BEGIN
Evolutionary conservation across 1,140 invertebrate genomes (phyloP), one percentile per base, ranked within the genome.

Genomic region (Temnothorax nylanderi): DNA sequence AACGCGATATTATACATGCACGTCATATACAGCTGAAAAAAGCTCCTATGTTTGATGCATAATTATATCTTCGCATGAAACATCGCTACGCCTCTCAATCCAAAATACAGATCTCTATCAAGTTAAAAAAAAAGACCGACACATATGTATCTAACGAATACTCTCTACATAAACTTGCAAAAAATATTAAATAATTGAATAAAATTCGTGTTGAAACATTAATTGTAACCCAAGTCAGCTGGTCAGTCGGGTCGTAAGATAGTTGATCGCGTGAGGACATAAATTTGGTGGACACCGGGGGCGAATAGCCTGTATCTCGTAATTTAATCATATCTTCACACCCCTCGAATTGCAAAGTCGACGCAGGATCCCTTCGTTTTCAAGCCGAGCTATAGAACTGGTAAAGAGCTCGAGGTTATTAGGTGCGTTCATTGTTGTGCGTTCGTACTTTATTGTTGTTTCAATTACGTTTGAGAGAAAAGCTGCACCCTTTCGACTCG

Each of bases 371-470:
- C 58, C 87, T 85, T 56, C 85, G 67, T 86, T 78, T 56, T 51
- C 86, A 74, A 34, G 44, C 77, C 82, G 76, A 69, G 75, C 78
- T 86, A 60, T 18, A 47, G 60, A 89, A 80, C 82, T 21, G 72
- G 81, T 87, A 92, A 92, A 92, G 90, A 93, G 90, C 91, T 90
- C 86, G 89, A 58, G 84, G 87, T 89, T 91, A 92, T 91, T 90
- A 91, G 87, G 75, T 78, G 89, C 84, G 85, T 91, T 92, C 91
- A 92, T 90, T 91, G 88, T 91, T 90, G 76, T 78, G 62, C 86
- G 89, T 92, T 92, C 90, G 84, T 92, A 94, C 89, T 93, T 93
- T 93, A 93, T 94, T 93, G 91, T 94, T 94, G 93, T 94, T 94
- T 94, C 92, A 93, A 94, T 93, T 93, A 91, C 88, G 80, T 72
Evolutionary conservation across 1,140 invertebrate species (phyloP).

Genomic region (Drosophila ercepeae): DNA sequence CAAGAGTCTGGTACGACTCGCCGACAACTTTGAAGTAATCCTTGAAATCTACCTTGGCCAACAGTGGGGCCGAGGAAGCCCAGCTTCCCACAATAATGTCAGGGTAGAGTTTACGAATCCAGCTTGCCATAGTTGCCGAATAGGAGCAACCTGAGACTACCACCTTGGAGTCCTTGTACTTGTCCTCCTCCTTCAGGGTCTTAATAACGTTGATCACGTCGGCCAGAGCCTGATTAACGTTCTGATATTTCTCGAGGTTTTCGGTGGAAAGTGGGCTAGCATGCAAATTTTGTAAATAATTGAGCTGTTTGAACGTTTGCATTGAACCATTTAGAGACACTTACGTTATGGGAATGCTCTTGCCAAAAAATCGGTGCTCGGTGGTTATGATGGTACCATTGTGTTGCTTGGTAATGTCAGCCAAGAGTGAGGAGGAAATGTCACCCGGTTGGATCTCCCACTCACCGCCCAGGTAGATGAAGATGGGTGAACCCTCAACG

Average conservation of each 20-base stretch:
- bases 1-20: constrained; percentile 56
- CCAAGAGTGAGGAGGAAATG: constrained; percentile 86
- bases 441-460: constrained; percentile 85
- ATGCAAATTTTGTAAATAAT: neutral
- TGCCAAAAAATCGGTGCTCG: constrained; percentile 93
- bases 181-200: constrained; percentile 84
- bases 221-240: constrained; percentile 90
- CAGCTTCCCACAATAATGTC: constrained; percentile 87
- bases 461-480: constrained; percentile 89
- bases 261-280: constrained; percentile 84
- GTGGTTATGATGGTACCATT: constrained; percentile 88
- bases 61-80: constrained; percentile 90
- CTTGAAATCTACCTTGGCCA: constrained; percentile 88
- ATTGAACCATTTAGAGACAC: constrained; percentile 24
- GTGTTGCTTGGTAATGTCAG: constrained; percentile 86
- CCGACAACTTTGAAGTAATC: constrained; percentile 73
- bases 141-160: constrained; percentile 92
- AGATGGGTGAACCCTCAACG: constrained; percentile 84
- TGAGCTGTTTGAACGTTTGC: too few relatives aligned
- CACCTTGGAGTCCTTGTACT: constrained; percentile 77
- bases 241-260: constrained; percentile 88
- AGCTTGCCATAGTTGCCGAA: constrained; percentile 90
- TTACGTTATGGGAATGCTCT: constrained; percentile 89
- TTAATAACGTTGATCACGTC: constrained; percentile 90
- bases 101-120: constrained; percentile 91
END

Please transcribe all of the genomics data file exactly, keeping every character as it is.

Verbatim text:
Evolutionary conservation across 1,140 invertebrate genomes (phyloP), one percentile per base, ranked within the genome.

Genomic region (Temnothorax nylanderi): DNA sequence AACGCGATATTATACATGCACGTCATATACAGCTGAAAAAAGCTCCTATGTTTGATGCATAATTATATCTTCGCATGAAACATCGCTACGCCTCTCAATCCAAAATACAGATCTCTATCAAGTTAAAAAAAAAGACCGACACATATGTATCTAACGAATACTCTCTACATAAACTTGCAAAAAATATTAAATAATTGAATAAAATTCGTGTTGAAACATTAATTGTAACCCAAGTCAGCTGGTCAGTCGGGTCGTAAGATAGTTGATCGCGTGAGGACATAAATTTGGTGGACACCGGGGGCGAATAGCCTGTATCTCGTAATTTAATCATATCTTCACACCCCTCGAATTGCAAAGTCGACGCAGGATCCCTTCGTTTTCAAGCCGAGCTATAGAACTGGTAAAGAGCTCGAGGTTATTAGGTGCGTTCATTGTTGTGCGTTCGTACTTTATTGTTGTTTCAATTACGTTTGAGAGAAAAGCTGCACCCTTTCGACTCG

Each of bases 371-470:
- C 58, C 87, T 85, T 56, C 85, G 67, T 86, T 78, T 56, T 51
- C 86, A 74, A 34, G 44, C 77, C 82, G 76, A 69, G 75, C 78
- T 86, A 60, T 18, A 47, G 60, A 89, A 80, C 82, T 21, G 72
- G 81, T 87, A 92, A 92, A 92, G 90, A 93, G 90, C 91, T 90
- C 86, G 89, A 58, G 84, G 87, T 89, T 91, A 92, T 91, T 90
- A 91, G 87, G 75, T 78, G 89, C 84, G 85, T 91, T 92, C 91
- A 92, T 90, T 91, G 88, T 91, T 90, G 76, T 78, G 62, C 86
- G 89, T 92, T 92, C 90, G 84, T 92, A 94, C 89, T 93, T 93
- T 93, A 93, T 94, T 93, G 91, T 94, T 94, G 93, T 94, T 94
- T 94, C 92, A 93, A 94, T 93, T 93, A 91, C 88, G 80, T 72
Evolutionary conservation across 1,140 invertebrate species (phyloP).

Genomic region (Drosophila ercepeae): DNA sequence CAAGAGTCTGGTACGACTCGCCGACAACTTTGAAGTAATCCTTGAAATCTACCTTGGCCAACAGTGGGGCCGAGGAAGCCCAGCTTCCCACAATAATGTCAGGGTAGAGTTTACGAATCCAGCTTGCCATAGTTGCCGAATAGGAGCAACCTGAGACTACCACCTTGGAGTCCTTGTACTTGTCCTCCTCCTTCAGGGTCTTAATAACGTTGATCACGTCGGCCAGAGCCTGATTAACGTTCTGATATTTCTCGAGGTTTTCGGTGGAAAGTGGGCTAGCATGCAAATTTTGTAAATAATTGAGCTGTTTGAACGTTTGCATTGAACCATTTAGAGACACTTACGTTATGGGAATGCTCTTGCCAAAAAATCGGTGCTCGGTGGTTATGATGGTACCATTGTGTTGCTTGGTAATGTCAGCCAAGAGTGAGGAGGAAATGTCACCCGGTTGGATCTCCCACTCACCGCCCAGGTAGATGAAGATGGGTGAACCCTCAACG

Average conservation of each 20-base stretch:
- bases 1-20: constrained; percentile 56
- CCAAGAGTGAGGAGGAAATG: constrained; percentile 86
- bases 441-460: constrained; percentile 85
- ATGCAAATTTTGTAAATAAT: neutral
- TGCCAAAAAATCGGTGCTCG: constrained; percentile 93
- bases 181-200: constrained; percentile 84
- bases 221-240: constrained; percentile 90
- CAGCTTCCCACAATAATGTC: constrained; percentile 87
- bases 461-480: constrained; percentile 89
- bases 261-280: constrained; percentile 84
- GTGGTTATGATGGTACCATT: constrained; percentile 88
- bases 61-80: constrained; percentile 90
- CTTGAAATCTACCTTGGCCA: constrained; percentile 88
- ATTGAACCATTTAGAGACAC: constrained; percentile 24
- GTGTTGCTTGGTAATGTCAG: constrained; percentile 86
- CCGACAACTTTGAAGTAATC: constrained; percentile 73
- bases 141-160: constrained; percentile 92
- AGATGGGTGAACCCTCAACG: constrained; percentile 84
- TGAGCTGTTTGAACGTTTGC: too few relatives aligned
- CACCTTGGAGTCCTTGTACT: constrained; percentile 77
- bases 241-260: constrained; percentile 88
- AGCTTGCCATAGTTGCCGAA: constrained; percentile 90
- TTACGTTATGGGAATGCTCT: constrained; percentile 89
- TTAATAACGTTGATCACGTC: constrained; percentile 90
- bases 101-120: constrained; percentile 91